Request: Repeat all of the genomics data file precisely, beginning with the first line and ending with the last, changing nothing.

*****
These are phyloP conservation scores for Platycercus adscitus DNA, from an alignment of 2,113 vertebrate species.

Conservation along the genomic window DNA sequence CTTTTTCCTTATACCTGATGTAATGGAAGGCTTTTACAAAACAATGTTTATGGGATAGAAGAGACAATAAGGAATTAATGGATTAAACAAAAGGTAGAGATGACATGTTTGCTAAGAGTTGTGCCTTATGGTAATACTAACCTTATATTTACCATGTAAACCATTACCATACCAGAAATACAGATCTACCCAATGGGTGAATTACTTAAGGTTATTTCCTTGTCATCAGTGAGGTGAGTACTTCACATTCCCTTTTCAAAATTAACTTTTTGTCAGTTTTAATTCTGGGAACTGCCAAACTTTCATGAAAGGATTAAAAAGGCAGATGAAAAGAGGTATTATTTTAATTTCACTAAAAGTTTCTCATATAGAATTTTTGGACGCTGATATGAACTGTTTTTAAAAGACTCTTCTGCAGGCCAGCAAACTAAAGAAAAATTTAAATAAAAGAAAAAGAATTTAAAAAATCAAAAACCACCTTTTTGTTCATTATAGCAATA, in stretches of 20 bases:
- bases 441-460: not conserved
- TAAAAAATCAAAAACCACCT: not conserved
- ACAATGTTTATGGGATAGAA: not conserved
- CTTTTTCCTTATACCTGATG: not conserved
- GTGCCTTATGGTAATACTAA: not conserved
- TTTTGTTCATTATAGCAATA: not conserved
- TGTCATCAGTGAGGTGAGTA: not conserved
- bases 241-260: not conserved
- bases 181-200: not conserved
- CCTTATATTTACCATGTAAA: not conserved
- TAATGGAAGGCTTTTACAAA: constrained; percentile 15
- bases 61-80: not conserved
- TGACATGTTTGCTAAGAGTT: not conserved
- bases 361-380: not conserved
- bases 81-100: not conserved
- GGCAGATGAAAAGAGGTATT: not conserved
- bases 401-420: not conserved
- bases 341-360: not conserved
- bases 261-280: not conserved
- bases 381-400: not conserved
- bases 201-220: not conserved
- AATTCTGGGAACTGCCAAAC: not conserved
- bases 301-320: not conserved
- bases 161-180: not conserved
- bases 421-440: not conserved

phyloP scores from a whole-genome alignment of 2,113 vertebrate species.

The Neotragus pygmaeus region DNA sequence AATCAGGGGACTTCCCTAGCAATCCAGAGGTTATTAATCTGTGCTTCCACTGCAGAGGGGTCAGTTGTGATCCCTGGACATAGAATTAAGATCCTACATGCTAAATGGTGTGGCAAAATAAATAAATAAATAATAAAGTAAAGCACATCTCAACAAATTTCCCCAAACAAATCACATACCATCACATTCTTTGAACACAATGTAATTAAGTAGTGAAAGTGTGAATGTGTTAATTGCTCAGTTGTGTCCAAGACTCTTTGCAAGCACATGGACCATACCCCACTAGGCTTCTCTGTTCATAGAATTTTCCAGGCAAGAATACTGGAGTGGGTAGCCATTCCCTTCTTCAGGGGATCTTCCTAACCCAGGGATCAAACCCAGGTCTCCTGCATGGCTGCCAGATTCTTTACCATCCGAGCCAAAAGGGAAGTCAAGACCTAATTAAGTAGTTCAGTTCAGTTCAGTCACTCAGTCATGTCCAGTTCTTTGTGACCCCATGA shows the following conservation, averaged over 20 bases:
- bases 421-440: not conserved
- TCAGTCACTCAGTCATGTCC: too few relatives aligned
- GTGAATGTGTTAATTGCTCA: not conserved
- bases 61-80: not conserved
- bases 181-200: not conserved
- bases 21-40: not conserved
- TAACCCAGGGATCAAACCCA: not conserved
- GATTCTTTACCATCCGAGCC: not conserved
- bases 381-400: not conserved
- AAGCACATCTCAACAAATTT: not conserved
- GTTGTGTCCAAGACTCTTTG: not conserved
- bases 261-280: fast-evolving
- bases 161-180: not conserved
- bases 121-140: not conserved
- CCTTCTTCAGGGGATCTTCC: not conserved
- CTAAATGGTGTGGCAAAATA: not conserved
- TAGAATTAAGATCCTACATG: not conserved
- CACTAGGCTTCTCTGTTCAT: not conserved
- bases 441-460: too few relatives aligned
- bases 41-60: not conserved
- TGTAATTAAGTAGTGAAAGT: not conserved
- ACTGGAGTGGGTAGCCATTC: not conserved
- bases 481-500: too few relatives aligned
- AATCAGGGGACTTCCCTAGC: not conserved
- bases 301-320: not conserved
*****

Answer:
These are phyloP conservation scores for Platycercus adscitus DNA, from an alignment of 2,113 vertebrate species.

Conservation along the genomic window DNA sequence CTTTTTCCTTATACCTGATGTAATGGAAGGCTTTTACAAAACAATGTTTATGGGATAGAAGAGACAATAAGGAATTAATGGATTAAACAAAAGGTAGAGATGACATGTTTGCTAAGAGTTGTGCCTTATGGTAATACTAACCTTATATTTACCATGTAAACCATTACCATACCAGAAATACAGATCTACCCAATGGGTGAATTACTTAAGGTTATTTCCTTGTCATCAGTGAGGTGAGTACTTCACATTCCCTTTTCAAAATTAACTTTTTGTCAGTTTTAATTCTGGGAACTGCCAAACTTTCATGAAAGGATTAAAAAGGCAGATGAAAAGAGGTATTATTTTAATTTCACTAAAAGTTTCTCATATAGAATTTTTGGACGCTGATATGAACTGTTTTTAAAAGACTCTTCTGCAGGCCAGCAAACTAAAGAAAAATTTAAATAAAAGAAAAAGAATTTAAAAAATCAAAAACCACCTTTTTGTTCATTATAGCAATA, in stretches of 20 bases:
- bases 441-460: not conserved
- TAAAAAATCAAAAACCACCT: not conserved
- ACAATGTTTATGGGATAGAA: not conserved
- CTTTTTCCTTATACCTGATG: not conserved
- GTGCCTTATGGTAATACTAA: not conserved
- TTTTGTTCATTATAGCAATA: not conserved
- TGTCATCAGTGAGGTGAGTA: not conserved
- bases 241-260: not conserved
- bases 181-200: not conserved
- CCTTATATTTACCATGTAAA: not conserved
- TAATGGAAGGCTTTTACAAA: constrained; percentile 15
- bases 61-80: not conserved
- TGACATGTTTGCTAAGAGTT: not conserved
- bases 361-380: not conserved
- bases 81-100: not conserved
- GGCAGATGAAAAGAGGTATT: not conserved
- bases 401-420: not conserved
- bases 341-360: not conserved
- bases 261-280: not conserved
- bases 381-400: not conserved
- bases 201-220: not conserved
- AATTCTGGGAACTGCCAAAC: not conserved
- bases 301-320: not conserved
- bases 161-180: not conserved
- bases 421-440: not conserved

phyloP scores from a whole-genome alignment of 2,113 vertebrate species.

The Neotragus pygmaeus region DNA sequence AATCAGGGGACTTCCCTAGCAATCCAGAGGTTATTAATCTGTGCTTCCACTGCAGAGGGGTCAGTTGTGATCCCTGGACATAGAATTAAGATCCTACATGCTAAATGGTGTGGCAAAATAAATAAATAAATAATAAAGTAAAGCACATCTCAACAAATTTCCCCAAACAAATCACATACCATCACATTCTTTGAACACAATGTAATTAAGTAGTGAAAGTGTGAATGTGTTAATTGCTCAGTTGTGTCCAAGACTCTTTGCAAGCACATGGACCATACCCCACTAGGCTTCTCTGTTCATAGAATTTTCCAGGCAAGAATACTGGAGTGGGTAGCCATTCCCTTCTTCAGGGGATCTTCCTAACCCAGGGATCAAACCCAGGTCTCCTGCATGGCTGCCAGATTCTTTACCATCCGAGCCAAAAGGGAAGTCAAGACCTAATTAAGTAGTTCAGTTCAGTTCAGTCACTCAGTCATGTCCAGTTCTTTGTGACCCCATGA shows the following conservation, averaged over 20 bases:
- bases 421-440: not conserved
- TCAGTCACTCAGTCATGTCC: too few relatives aligned
- GTGAATGTGTTAATTGCTCA: not conserved
- bases 61-80: not conserved
- bases 181-200: not conserved
- bases 21-40: not conserved
- TAACCCAGGGATCAAACCCA: not conserved
- GATTCTTTACCATCCGAGCC: not conserved
- bases 381-400: not conserved
- AAGCACATCTCAACAAATTT: not conserved
- GTTGTGTCCAAGACTCTTTG: not conserved
- bases 261-280: fast-evolving
- bases 161-180: not conserved
- bases 121-140: not conserved
- CCTTCTTCAGGGGATCTTCC: not conserved
- CTAAATGGTGTGGCAAAATA: not conserved
- TAGAATTAAGATCCTACATG: not conserved
- CACTAGGCTTCTCTGTTCAT: not conserved
- bases 441-460: too few relatives aligned
- bases 41-60: not conserved
- TGTAATTAAGTAGTGAAAGT: not conserved
- ACTGGAGTGGGTAGCCATTC: not conserved
- bases 481-500: too few relatives aligned
- AATCAGGGGACTTCCCTAGC: not conserved
- bases 301-320: not conserved